Still, such reports have not dampened the spirit of Isaac Maira, the sales and marketing manager with Tysons Limited. Maira says the talk of an oversupply of office space in Upper Hill is hot air. The so-called bubble, he adds, is not about to burst any time soon.
“There is no oversupply of office space in Kenya, at least not in Upper Hill. It all depends on a developer’s concept and targeted clientele that may not be obvious to everyone,” says Maira.
For example, Maira says, a particular developer may be targeting the rental market where there is still demand for office space. On the other hand, a developer may target a single buyer for an entire office block. Both will stay in the market for diverse periods of time.
“Fourth Ngong Towers, for instance, is 180,000 square feet of office space that targets young professionals, including lawyers and doctors looking for rental space. On the other hand, a structure like Flamingo Towers on Mara Road is targeted at a single buyer who will fork out over Sh2 billion. Such a building may stay longer on the market than the rental one,“ he says.
In any case, Maira says, any building erected in Upper Hill must make economic sense owing to the high cost of land.
“Imagine buying an acre or less for close to half-a-billion shillings. A developer must get a good return on his investment even if it means keeping his development a little longer on the market. That does not constitute an oversupply in office space,” says Maira.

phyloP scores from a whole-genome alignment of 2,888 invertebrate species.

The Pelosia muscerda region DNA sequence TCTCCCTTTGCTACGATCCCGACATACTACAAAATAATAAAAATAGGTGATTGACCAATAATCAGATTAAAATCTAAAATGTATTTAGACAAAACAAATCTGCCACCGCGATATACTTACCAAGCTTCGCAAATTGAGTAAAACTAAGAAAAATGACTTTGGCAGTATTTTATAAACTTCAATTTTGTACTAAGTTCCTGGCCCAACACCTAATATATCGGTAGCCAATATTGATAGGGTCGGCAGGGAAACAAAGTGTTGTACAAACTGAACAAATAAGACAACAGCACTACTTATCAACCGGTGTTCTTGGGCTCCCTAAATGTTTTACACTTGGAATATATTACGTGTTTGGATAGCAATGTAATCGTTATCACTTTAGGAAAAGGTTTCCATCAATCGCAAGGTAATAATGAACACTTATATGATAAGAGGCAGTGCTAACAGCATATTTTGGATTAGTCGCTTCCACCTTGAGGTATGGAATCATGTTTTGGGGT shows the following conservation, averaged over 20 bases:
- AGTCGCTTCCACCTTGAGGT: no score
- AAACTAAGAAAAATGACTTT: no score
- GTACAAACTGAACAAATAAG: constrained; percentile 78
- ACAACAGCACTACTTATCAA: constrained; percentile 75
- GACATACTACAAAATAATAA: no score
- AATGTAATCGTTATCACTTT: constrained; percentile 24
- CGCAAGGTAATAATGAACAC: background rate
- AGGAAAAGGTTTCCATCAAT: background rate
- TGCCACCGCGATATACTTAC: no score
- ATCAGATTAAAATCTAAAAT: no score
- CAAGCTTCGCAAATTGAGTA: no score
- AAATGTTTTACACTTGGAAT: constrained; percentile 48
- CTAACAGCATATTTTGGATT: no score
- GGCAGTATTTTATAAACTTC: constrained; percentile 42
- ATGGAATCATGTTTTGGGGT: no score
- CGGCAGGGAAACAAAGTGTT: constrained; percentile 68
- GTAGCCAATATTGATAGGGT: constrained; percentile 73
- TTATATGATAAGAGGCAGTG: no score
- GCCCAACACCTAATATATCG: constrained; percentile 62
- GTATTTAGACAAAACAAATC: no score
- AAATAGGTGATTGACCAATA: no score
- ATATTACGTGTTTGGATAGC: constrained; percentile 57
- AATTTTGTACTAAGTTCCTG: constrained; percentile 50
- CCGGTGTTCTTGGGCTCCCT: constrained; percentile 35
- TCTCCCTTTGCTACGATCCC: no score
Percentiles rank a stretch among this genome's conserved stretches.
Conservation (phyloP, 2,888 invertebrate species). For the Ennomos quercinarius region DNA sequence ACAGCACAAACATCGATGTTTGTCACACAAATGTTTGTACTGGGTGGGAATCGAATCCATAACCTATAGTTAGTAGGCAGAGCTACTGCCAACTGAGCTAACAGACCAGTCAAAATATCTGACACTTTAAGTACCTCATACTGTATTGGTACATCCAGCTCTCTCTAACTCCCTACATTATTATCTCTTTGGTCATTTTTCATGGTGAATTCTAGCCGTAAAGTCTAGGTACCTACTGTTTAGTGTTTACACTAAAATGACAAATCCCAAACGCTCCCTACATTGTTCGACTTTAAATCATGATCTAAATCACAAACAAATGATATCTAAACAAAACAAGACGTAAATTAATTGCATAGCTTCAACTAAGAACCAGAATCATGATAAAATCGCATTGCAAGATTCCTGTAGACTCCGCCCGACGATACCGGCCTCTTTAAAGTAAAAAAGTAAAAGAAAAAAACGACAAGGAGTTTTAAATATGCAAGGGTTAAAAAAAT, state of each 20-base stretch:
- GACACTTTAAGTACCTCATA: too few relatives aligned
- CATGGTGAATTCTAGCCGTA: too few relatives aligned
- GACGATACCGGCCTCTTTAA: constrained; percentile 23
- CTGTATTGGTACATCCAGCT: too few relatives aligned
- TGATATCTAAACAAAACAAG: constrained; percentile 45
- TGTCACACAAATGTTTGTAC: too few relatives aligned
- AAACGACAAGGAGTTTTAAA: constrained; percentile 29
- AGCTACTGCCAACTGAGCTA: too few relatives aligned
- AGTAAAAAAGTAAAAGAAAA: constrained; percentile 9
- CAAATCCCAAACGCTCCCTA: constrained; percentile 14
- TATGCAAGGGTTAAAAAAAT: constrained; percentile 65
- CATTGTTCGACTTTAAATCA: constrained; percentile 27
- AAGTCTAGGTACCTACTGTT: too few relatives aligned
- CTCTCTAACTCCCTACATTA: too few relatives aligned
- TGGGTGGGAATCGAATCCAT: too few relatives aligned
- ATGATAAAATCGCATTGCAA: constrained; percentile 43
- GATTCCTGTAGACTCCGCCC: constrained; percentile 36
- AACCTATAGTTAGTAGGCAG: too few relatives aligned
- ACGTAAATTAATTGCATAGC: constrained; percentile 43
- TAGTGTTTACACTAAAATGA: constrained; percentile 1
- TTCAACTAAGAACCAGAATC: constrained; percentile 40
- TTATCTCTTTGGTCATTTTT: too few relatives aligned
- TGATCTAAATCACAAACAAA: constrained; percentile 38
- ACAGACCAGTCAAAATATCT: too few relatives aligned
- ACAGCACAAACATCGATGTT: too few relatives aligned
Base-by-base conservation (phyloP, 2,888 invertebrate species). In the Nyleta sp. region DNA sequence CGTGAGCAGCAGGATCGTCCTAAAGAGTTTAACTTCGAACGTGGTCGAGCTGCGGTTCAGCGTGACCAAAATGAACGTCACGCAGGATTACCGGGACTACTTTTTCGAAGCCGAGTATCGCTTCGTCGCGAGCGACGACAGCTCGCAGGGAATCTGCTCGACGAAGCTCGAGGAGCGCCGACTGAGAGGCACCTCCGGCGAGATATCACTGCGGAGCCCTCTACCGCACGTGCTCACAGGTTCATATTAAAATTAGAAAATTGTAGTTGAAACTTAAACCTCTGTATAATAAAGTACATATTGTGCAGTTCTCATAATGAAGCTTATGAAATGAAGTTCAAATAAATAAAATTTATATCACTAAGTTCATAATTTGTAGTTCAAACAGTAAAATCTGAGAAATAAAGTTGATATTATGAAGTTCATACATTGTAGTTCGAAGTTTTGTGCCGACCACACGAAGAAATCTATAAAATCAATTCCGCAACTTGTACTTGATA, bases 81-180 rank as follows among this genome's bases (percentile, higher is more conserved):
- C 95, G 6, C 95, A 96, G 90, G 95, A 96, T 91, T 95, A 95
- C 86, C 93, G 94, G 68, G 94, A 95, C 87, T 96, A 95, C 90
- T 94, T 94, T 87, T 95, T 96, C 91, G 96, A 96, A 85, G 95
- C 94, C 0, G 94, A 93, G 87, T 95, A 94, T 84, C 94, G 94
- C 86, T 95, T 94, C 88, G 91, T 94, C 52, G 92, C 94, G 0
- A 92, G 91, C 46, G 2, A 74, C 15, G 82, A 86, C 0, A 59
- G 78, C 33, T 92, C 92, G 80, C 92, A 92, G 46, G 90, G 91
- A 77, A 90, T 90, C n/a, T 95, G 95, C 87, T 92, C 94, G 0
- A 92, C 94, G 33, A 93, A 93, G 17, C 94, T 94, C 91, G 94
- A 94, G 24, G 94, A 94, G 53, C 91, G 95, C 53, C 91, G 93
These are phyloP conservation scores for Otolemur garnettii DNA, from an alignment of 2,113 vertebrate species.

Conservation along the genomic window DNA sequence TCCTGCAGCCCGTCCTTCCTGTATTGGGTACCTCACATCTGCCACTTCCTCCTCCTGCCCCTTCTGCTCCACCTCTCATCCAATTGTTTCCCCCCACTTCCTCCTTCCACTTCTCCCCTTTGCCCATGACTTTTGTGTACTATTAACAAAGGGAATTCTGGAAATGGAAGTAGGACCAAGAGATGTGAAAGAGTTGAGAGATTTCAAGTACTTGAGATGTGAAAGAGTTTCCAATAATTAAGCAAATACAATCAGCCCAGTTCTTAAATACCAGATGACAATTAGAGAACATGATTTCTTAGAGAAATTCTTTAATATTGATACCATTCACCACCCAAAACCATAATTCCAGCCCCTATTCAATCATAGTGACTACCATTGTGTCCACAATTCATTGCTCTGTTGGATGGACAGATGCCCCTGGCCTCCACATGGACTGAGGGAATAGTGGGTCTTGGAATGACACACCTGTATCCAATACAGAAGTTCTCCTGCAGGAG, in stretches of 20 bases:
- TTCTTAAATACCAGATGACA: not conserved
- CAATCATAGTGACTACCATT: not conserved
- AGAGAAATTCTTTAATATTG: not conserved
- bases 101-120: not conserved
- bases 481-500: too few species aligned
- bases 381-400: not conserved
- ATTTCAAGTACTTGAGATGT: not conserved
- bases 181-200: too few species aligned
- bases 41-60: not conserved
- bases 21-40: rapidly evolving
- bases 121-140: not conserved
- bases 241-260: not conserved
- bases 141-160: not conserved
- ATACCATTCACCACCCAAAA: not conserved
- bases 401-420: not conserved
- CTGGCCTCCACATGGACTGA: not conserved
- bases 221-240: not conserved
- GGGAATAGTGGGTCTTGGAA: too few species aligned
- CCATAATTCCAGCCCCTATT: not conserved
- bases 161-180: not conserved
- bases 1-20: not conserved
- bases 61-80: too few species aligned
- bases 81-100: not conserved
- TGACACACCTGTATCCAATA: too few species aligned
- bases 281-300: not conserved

But even as Upper Hill continues to grow at an unprecedented pace, it has to contend with a few challenges that cause jitters among investors. Key among these is the slow pace of infrastructure development
For a long time, most of the roads that connect Upper Hill with the city centre via Ngong Road or Uhuru Highway have either been in a poor state of repair or too narrow to accommodate the high traffic.
However, the county government in conjunction with the Kenya Urban Roads Authority (Kura) has embarked on a drive to rehabilitate most of the roads in the area. A number of the roads have been turned into dual carriageways to accommodate increased traffic.
According to Upper Hill District Association, an umbrella body formed in 2001 to articulate the needs of the area‘s business owners, the road works are almost 90 per cent complete.
“All the tall buildings coming up will obviously increase both vehicular and human traffic to Upper Hill. Kura is in the process of creating the missing links such as a direct access to Mbagathi Way to ease traffic,” says Wendi Kawira, the association‘s administration manager.
But the construction of roads has brought with it yet another problem: lack of regular water supply. Apparently, some road contractors damaged the main water pipes, thus interrupting water supply and forcing businesses to buy water from vendors.
“Nairobi Water and Sewerage had promised to supply water at least twice a week to fill our tanks before full resumption of services but this has not happened. Many people have sunk boreholes to get over the problem while the rest have to keep buying water,” says Kawira.
As developments in Upper Hill continues, Kawira is hopeful that there will be more cooperation between the public and private sector in the provision of services if only to attract more investors to our own ‘richest square mile’.